In this wonderful memoir, Margo Jefferson describes what it was like to grow up as part of a prominent, wealthy black family in Chicago in the 1950s. During that time, there was a black upper class in Chicago – a world of education and sophistication that Jefferson called “Negroland.” But the country was currently in a state of judging the entire black race by the successes and failures of individual members. The pressure to do well or risk disgracing an entire race of people was overwhelming. Jefferson’s writing is beautiful and her story, culminating with her growth beyond the false tenets of Negroland, is fascinating.
- 4) The Argonauts by Maggie Nelson
Maggie Nelson’s Argonauts defies brief description. At base, it is an examination of what it means to love and be in love, explored through the use of language and theories about identity. But it’s not really any of those things, either. Nelson wrote this book to come to terms with the way she was falling in love with artist Harry Dodge, but it can really be applied to any situation in any life. Every time I hear or read a description of this book, it fails, so all I can say is this: (terminator voice) read it if you want to live.
- 3) Supermutant Magic Academy by Jillian Tamaki
The first time I tried to read Supermutant Magic Academy, I gave up, because I didn’t think it made any sense. Each page seemed to be totally unconnected and the characters weren’t compelling. But when I sat down with it again and really read it, I was blown away: the seemingly-unconnected stories are individual pieces of a larger story, like episodes of a brilliant series. The characters change and move over the course of the book in ways that reflect reality so perfectly. I mean, the reality of being at a wizard high school. But that’s the thing: Jillian Tamaki makes you recognize yourself in wizard high school in a way that would make J.K. Rowling blush.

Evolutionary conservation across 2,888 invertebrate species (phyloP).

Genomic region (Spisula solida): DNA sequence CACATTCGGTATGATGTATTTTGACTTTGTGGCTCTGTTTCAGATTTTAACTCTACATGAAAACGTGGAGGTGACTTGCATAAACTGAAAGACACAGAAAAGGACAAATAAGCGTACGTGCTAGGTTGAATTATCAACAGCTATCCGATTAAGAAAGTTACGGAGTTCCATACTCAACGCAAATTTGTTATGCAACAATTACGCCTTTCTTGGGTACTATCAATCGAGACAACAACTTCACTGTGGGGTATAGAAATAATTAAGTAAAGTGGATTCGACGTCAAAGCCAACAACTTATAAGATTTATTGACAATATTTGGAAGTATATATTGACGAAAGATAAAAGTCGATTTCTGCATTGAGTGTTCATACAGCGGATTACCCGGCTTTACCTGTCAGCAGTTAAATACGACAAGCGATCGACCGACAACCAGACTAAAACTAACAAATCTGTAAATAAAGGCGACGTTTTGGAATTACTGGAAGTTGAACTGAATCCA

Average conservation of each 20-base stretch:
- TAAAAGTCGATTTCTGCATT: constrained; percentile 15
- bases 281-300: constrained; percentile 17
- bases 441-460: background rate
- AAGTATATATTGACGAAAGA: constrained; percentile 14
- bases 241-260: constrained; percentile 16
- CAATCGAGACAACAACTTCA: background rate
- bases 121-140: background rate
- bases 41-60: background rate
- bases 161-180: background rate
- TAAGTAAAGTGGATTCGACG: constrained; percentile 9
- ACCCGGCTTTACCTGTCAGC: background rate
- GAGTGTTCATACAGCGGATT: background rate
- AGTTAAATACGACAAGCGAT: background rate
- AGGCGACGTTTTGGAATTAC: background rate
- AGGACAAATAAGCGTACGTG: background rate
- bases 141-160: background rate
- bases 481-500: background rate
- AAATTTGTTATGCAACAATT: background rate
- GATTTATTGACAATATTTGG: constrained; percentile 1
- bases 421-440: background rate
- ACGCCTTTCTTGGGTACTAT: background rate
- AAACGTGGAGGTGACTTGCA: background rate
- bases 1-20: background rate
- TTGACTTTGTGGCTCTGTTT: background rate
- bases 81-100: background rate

- 2) Between the World and Me by Ta-Nehisi Coates
Listen, if the point of this list was, “What was the most important book of 2015?” This would be number one, no questions asked. It’s probably the most important book of the last decade, particularly when read in the context of the current racial climate in the U.S. Not only that, but Ta-Nehisi Coates is an amazing writer, and with the book being structured as it is as a letter to his son about the realities of living as a black man in this country, it would take a cement-laden hard to avoid being moved to tears at certain points. It at once terribly sad that this needed to be written and obvious that we all needed to read it.
- 1) Fates and Furies – Lauren Groff
But the point of this list wasn’t to rate the most important books of the year, it was to rate my favorite books of the year, and this one tops that list. In fact, I might even say that this book will enter into my top ten list for favorite books of all time. Like The Argonauts, description does it no justice: it’s a novel divided into two sections, the first being a tale of a life and marriage from the man’s perspective, and the second from the woman’s. The characters are so real you can reach out and prod them with your mind – Lotto and Mathilde, Fate and Fury. Their relationship is layered and deep and flawed, but the strength of their marriage abides. I can’t recommend this book enough.